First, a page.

If they enter therapy, they won't meet criteria for minor depression, called dysthymia, because they will look far too confident, too well-connected, too into what they are doing. They'll tell you that their lives are going great, and that they have so much to be grateful for.
They won't qualify as having major depression, because they are far from isolated, they don't cry or seem to have no energy. They won't admit any feelings of wanting to hurt themselves. They love a lot of what they're doing, they have high expectations that they have set and work very hard on reaching them.
So how could they be depressed? A little high-strung, or not getting enough rest. Perfectionistic. Maybe worry is something they do a lot.
It's depression all right. It's simply hidden beneath a lifetime of acting as if everything was and is fine. It's perfectly hidden depression.
It's not true contentment or authenticity ...
Because there are secrets. And where there are secrets, there is loneliness.
Because there is little self-care or compassion for self. And where there is lack of compassion, there is criticism.
Because this way of life, the perfectly hidden life, doesn't feel like a choice. And where there is lack of choice or freedom, there is enslavement - there are "shoulds," "musts," and "have to's" that govern their lives.
Count up your 'yes' and 'no' responses. If you had:
5-8 'Yes': You're likely to be a very responsible person, though you may need to consider taking more time for yourself.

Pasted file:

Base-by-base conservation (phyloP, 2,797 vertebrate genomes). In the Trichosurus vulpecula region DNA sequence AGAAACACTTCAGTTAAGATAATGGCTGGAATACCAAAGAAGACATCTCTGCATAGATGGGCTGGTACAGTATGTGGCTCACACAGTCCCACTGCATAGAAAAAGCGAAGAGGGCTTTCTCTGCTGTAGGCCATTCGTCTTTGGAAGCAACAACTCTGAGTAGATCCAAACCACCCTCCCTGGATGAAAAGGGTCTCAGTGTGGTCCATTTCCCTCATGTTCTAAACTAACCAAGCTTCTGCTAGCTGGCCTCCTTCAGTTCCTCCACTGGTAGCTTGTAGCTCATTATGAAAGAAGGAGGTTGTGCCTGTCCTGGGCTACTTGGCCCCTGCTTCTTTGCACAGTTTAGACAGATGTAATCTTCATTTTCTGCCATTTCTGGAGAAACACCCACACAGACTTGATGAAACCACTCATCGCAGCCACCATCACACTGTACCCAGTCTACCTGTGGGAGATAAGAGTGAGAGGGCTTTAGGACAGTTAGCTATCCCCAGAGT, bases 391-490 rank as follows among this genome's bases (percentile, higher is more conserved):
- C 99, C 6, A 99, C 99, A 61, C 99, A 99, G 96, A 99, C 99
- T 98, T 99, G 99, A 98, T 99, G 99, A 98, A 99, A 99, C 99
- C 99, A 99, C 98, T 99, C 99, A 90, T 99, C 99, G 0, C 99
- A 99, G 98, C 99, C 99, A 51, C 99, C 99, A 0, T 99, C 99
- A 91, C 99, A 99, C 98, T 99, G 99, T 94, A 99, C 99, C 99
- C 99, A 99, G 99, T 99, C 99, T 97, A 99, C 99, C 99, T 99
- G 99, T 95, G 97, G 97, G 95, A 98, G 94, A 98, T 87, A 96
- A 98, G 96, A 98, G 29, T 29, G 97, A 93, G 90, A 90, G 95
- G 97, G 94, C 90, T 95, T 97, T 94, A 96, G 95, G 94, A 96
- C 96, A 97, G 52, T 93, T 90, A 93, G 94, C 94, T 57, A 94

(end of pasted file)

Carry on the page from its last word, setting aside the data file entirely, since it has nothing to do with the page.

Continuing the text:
9-11 'Yes': Your life is being governed by highly perfectionistic standards, which may be detrimental to your well-being.
12+ 'Yes': May reflect the presence of PHD, or a depression that you deny (or are unaware of). You do this by intentionally creating a happy, perfect façade.
Lots of driven, accomplished people share these traits, or have these dynamics in their history. Often, they lead to success and happiness. When many of them are present, you are likely to experience perfectly hidden depression.
Check out Dr. Margaret on her new podcast, Self Work With Dr. Margaret. In each episode, Dr. Margaret takes a direct, solution-oriented approach to depression, anxiety, trauma or grief to guide you toward the changes you want.
Dr. Margaret Rutherford is a clinical psychologist in Fayetteville, Arkansas. In 2012, she began blogging, focusing on mental health topics. Her work can be seen on The Huffington Post, The Good Men Project, Better After 50 and Readers Digest. She also has published one eBook, “Seven Commandments of Good Therapy.” You can listen to Dr. Rutherford on her podcast, SelfWork!